Valparaiso’s exit would leave hole in Horizon League

Tony Paul
The Detroit News

While one collegiate conference is replenishing its basketball pool, another is feeling the sting.

Valparaiso on Tuesday was invited to join the Missouri Valley Conference, and after negotiations are finalized, it’s expected to make the leap over the summer.

That would leave the Horizon League, home of Oakland University and Detroit Mercy, with a significant void.

“Obviously, that’s a good, strong basketball brand,” Oakland athletic director Jeff Konya said of Valparaiso. “If they do depart, we wish them all the best.”

Valparaiso men’s basketball team has won the Horizon League regular-season championship five of the last six years, including a share of the title with Oakland this past season. It represented the Horizon League in the NCAA Tournament in 2013 and 2015.

In the Missouri Valley, Valparaiso would replace Wichita State, which is leaving for the American Athletic Conference. In 2013, the Missouri Valley lost Creighton to the Big East.

The Oakland-Valparaiso connection dates to 1998, when both competed against each other in the Mid-Continent Conference, until Valparaiso left for the Horizon League in 2007. Oakland followed suit in 2013. They’ve played eight times in the Horizon League regular season, with each team winning four times.

Valparaiso has 19 athletic programs, but would only take 18 to the Missouri Valley, leaving its football program in the Pioneer Football League of the Football Championship Subdivision.

But basketball long has been the school’s meal ticket, since Bryce Drew hit “The Shot” to stun Ole Miss in the 1998 NCAA Tournament. Drew was Valpo’s coach from 2011-16, before leaving last year for Vanderbilt.

With Valparaiso’s expected departure, the Horizon League would take a huge hit in the men’s basketball RPI.

The Horizon League has been hoping to get into multiple-bid territory with the NCAA Tournament. But Valparaiso’s departure — which would cost the school a Horizon League buyout in the neighborhood of $500,000 — sets that goal back, substantially, while leaving the Horizon League with nine member institutions.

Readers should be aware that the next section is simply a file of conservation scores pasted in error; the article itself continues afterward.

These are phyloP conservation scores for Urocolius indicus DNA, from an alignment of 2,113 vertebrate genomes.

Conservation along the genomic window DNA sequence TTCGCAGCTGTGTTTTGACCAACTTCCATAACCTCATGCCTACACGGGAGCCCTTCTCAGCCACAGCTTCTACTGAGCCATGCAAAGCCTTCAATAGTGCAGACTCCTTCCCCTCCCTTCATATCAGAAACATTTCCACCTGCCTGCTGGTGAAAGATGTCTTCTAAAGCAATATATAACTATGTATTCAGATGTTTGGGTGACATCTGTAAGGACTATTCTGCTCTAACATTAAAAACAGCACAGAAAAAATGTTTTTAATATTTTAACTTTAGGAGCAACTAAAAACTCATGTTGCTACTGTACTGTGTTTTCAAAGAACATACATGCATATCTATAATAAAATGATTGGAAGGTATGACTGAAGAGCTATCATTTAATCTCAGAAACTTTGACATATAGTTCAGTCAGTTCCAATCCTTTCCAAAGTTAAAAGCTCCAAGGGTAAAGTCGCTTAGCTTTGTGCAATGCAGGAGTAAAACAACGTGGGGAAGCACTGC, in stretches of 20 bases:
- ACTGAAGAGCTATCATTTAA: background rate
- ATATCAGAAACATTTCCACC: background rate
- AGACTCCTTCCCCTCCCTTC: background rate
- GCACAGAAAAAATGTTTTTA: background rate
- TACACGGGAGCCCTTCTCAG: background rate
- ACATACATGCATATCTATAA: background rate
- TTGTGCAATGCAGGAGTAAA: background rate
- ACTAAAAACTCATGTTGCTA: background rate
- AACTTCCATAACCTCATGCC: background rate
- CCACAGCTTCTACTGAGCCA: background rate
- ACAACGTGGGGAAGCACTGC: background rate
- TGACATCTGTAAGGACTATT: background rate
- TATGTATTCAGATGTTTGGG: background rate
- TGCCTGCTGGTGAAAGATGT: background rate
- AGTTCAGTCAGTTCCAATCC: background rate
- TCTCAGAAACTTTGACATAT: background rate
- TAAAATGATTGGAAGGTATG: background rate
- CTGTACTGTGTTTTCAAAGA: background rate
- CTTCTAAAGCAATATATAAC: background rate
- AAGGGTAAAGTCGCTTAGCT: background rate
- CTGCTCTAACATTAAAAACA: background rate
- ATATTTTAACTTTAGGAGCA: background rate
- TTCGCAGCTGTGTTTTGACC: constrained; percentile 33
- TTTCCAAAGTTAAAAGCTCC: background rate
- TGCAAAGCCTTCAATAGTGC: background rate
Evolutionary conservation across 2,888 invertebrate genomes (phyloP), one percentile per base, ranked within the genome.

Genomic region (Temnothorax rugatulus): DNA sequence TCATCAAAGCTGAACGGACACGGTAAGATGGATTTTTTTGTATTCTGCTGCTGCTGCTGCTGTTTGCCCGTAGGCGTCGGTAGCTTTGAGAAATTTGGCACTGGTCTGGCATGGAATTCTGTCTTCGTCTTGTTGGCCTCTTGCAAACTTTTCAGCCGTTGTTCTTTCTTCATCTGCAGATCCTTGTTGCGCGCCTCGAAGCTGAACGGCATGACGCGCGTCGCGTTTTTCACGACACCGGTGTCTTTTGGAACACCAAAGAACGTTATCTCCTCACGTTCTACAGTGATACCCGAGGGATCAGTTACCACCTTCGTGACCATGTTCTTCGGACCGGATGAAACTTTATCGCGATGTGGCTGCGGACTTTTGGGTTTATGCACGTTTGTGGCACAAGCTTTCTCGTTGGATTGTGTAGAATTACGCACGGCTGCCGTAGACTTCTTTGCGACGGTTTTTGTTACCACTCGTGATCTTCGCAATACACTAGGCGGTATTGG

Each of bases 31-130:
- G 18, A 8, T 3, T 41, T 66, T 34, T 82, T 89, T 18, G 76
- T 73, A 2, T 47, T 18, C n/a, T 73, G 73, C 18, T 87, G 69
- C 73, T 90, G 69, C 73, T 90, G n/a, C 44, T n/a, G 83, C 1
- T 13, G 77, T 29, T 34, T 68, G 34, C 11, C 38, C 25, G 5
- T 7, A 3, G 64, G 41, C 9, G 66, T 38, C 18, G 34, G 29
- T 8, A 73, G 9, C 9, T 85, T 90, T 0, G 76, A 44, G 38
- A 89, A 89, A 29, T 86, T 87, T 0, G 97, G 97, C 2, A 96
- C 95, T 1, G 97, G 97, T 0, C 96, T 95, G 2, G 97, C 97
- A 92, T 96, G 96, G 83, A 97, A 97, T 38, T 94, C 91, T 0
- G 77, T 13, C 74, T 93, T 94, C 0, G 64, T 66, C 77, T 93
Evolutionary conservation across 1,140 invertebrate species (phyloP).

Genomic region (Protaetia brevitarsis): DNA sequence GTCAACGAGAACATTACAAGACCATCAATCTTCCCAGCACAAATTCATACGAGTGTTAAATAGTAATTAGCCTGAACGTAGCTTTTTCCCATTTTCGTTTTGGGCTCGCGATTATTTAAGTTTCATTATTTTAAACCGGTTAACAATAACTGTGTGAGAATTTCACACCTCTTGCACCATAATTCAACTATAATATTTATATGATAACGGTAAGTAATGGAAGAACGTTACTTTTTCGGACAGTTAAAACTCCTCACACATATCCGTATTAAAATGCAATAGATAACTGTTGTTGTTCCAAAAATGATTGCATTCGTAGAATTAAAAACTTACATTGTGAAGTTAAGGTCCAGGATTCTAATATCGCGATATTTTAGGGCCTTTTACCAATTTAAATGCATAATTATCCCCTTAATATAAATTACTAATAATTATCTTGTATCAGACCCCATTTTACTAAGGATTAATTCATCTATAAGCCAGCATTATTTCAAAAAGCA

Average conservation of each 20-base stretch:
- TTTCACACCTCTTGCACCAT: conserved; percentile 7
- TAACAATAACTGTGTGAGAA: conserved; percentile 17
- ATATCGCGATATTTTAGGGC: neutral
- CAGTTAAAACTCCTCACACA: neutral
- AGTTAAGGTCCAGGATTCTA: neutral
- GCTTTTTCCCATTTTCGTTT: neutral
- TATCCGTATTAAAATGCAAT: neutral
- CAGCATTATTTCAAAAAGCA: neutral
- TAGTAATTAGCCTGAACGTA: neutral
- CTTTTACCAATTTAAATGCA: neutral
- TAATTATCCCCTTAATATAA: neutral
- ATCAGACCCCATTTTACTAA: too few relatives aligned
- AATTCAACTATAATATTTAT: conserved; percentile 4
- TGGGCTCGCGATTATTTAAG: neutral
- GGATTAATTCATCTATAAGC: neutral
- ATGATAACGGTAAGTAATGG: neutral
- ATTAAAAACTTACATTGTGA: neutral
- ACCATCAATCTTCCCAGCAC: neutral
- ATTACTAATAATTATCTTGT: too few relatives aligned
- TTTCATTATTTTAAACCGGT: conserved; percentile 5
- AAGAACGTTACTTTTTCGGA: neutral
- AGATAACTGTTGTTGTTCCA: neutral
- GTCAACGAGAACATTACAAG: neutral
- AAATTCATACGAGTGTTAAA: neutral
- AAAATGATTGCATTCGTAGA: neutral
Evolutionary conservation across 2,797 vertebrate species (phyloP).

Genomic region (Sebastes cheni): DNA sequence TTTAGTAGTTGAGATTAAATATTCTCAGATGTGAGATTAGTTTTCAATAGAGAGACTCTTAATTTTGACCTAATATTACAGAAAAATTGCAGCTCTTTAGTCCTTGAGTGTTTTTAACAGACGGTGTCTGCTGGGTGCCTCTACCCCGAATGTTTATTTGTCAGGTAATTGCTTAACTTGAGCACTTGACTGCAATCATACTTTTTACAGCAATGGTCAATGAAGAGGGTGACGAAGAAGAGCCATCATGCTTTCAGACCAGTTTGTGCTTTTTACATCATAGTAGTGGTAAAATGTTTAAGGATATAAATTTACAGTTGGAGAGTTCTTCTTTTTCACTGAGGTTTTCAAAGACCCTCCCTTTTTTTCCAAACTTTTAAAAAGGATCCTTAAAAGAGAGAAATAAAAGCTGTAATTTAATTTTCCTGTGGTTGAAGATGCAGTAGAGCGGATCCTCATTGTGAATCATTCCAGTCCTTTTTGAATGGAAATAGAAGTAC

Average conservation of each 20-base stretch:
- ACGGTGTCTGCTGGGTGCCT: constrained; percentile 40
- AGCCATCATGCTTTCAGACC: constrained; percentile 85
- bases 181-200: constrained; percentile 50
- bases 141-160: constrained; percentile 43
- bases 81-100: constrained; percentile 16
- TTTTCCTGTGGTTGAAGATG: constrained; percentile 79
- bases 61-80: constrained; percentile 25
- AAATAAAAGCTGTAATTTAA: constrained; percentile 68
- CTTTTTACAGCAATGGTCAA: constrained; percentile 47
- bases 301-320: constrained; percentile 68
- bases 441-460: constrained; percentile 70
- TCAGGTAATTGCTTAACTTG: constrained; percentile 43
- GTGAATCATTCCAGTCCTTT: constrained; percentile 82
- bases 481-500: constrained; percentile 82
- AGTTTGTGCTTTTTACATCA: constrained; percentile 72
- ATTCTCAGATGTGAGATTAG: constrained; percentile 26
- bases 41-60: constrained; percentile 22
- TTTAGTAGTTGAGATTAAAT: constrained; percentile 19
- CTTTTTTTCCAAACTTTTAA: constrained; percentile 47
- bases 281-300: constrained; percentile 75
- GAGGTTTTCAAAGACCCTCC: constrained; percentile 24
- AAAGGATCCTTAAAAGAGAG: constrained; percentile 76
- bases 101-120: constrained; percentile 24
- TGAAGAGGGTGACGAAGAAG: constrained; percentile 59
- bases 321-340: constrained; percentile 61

That said, the void probably wouldn’t be there for long. The Horizon League has been very open about having discussions with possible future members in recent years.

“Certainly, there are conversations that are pretty active,” Horizon League commissioner Jonathan LeCrone said in March at the Horizon League basketball tournaments at Joe Louis Arena.

Whichever direction the Horizon League goes, it’s likely to prioritize men’s basketball over staying in its five-state, Midwest footprint. The Horizon League stretches as far north and west as Green Bay, as far south as Northern Kentucky (the conference’s most recent addition), and as far east as Youngstown State.

Universities that could be targets might include Fort Wayne, Indianapolis and Omaha from the Summit League; and Belmont, Murray State and SIU Edwardsville from the Ohio Valley Conference.

Belmont, Murray State and Omaha were three other institutions in talks recently with the Missouri Valley Conference, but only Valparaiso got an invitation.

One wild card to keep an eye on: Phoenix's Grand Canyon, a member of the Western Athletic Conference. Grand Canyon is coached by former Central Michigan star and Traverse City native Dan Majerle, and has a rabid fan base.